Google Maps is a helpful tool for getting directions and live traffic data to get you wherever you need to be – but maybe not if you are a criminal trying to escape the cops.

Last week, Gioacchino Gammino, one of Italy’s most wanted gangsters was caught by detectives who spotted him on Street View after he fled from prison in Rome in 2002.

Detectives in Italy were able to uncover his new life in Spain after he changed his name to live a quiet life running his own shop in Galapagar, close to Madrid.

But this is just one of many cases where Google Maps data has been used to catch criminals on the run as the Daily Star has found four other serious cases the app helped solve.

Milwaukee kidnapping (2017)

On June 16, 2017, a kidnapping and sexual assault case was solved when police used a 'geofence warrant' to gain access to the suspect's location data.

A beaten woman in medical scrubs walked into a truck stop outside Milwaukee and begged a driver to let her call the cops after she had been kidnapped and raped by two men.

All seemed hopeless for the victim when they took off with her phone and shut it off so cops couldn't track it – but thankfully, she had seen one of her assailants pull up Google Maps on his Samsung phone.

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The police used this information to order Google to search for devices that had been used in locations linked to the crime, NBC News reports.

The information lead to a suspect, who was later convicted of all seven charges related to the attack and sentenced to more than 100 years in prison.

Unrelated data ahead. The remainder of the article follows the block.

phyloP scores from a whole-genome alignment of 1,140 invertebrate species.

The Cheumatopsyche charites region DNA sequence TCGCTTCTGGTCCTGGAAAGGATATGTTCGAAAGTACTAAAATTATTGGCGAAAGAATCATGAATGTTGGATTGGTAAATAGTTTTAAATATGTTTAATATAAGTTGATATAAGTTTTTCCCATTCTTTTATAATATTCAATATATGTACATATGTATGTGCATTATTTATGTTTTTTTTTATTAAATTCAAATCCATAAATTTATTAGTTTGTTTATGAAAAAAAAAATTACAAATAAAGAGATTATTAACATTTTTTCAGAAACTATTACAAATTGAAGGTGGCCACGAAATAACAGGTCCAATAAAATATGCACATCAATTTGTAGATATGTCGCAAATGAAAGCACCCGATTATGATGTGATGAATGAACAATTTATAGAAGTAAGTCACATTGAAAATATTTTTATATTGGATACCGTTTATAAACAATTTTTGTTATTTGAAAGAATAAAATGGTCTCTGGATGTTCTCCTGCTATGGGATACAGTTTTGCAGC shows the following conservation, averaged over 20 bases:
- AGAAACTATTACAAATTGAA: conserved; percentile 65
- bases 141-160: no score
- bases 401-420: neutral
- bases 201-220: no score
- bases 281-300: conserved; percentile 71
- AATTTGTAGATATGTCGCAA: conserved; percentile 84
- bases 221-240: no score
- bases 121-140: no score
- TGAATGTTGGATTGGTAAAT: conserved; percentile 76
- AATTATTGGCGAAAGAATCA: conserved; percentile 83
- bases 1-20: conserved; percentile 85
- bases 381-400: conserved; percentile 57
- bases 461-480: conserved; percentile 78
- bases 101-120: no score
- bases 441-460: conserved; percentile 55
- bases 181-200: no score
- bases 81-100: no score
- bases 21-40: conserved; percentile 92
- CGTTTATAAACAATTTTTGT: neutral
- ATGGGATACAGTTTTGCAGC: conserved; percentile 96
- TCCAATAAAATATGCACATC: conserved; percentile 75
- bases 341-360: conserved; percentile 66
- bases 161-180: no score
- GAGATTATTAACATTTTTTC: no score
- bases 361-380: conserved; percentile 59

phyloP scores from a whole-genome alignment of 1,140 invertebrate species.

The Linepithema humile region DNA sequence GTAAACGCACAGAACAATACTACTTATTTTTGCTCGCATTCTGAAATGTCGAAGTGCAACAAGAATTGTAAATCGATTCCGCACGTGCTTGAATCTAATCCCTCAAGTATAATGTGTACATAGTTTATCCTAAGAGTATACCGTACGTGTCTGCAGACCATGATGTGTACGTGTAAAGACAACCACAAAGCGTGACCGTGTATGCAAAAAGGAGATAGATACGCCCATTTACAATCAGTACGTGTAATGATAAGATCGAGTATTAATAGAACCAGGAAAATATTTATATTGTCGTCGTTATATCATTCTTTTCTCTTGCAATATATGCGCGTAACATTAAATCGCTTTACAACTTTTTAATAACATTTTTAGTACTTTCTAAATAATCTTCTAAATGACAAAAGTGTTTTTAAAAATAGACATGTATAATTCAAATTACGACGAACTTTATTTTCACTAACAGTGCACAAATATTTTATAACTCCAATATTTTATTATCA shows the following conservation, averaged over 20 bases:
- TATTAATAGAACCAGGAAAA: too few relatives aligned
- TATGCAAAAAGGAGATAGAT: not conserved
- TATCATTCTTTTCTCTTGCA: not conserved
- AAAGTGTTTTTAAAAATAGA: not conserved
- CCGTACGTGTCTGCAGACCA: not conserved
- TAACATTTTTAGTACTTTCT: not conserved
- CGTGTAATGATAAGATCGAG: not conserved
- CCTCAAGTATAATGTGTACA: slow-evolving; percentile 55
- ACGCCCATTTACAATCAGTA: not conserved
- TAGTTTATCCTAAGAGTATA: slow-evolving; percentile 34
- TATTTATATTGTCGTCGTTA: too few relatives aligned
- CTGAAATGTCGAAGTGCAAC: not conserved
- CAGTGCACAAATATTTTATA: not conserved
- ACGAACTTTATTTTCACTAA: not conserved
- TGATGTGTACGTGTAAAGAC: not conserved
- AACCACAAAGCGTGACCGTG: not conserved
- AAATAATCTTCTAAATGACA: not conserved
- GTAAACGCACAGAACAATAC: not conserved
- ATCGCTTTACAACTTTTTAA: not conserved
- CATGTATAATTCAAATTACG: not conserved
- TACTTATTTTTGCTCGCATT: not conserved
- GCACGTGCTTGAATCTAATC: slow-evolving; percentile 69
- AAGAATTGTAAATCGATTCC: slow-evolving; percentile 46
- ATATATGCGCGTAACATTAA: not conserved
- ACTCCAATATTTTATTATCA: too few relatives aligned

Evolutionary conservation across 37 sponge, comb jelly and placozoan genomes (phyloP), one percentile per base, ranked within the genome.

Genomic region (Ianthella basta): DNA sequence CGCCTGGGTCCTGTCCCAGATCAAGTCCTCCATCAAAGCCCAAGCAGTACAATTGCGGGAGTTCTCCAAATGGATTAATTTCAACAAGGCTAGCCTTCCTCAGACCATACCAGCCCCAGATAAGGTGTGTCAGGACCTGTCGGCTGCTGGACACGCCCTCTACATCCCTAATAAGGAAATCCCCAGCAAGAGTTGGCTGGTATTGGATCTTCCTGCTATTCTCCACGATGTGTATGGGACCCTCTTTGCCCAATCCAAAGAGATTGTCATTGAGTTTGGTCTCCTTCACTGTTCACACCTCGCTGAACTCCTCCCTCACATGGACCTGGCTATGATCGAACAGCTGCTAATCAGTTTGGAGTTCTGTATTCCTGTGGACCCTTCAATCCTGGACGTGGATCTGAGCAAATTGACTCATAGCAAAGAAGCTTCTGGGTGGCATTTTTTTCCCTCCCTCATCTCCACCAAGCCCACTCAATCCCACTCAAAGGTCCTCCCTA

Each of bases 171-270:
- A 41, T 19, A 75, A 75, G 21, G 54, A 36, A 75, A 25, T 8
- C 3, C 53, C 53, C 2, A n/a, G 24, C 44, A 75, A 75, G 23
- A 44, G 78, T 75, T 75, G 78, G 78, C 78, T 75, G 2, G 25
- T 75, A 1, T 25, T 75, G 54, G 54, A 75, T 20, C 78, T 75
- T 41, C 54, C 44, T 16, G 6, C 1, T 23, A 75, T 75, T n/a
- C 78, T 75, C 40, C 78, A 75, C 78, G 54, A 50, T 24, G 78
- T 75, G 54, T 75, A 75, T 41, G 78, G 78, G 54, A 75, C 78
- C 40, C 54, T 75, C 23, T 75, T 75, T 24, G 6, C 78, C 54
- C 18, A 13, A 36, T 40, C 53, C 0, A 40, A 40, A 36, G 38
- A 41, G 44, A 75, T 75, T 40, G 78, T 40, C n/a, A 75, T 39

The mugger twins (2009)

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In 2009, twin brothers mugged a 14-year-old boy in the Netherlands but they went six months without being caught.

They may have thought they'd gotten away with it but as fate would have it, the victim later spotted his assailants on Street View in an image that police say was 'taken just a moment before the crime.'

Police were then able to get Google to unblur the photo leading to the perpetrators being identified and arrested. One of them later confessed to the crime.

A Heroin-dealing trio (2010)

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According to the New York Post, three alleged drug dealers were arrested in 2017 after they were captured hawking heroin by Google Street View cameras.

Shaundell Dade, Jamel Pringle and Jonathan Paulino were all snapped in front of a well-known dealing site in Brooklyn, New York.

The suspects were among seven people arrested in an NYPD undercover sting operation.

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Daylight robbery (2011)

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In 2011, a woman's home in Oklahoma city was broken into by two armed robbers.

They held her at gunpoint and ransacked her home in an ordeal that lasted over an hour and convinced her she was going to die.

But the initial police investigation didn't turn up any forensic evidence or other leads – that was until three years later when the victim's friend was looking up her home on Google Maps and found that the robbers had been pictured outside.

Cops immediately launched an appeal for information.

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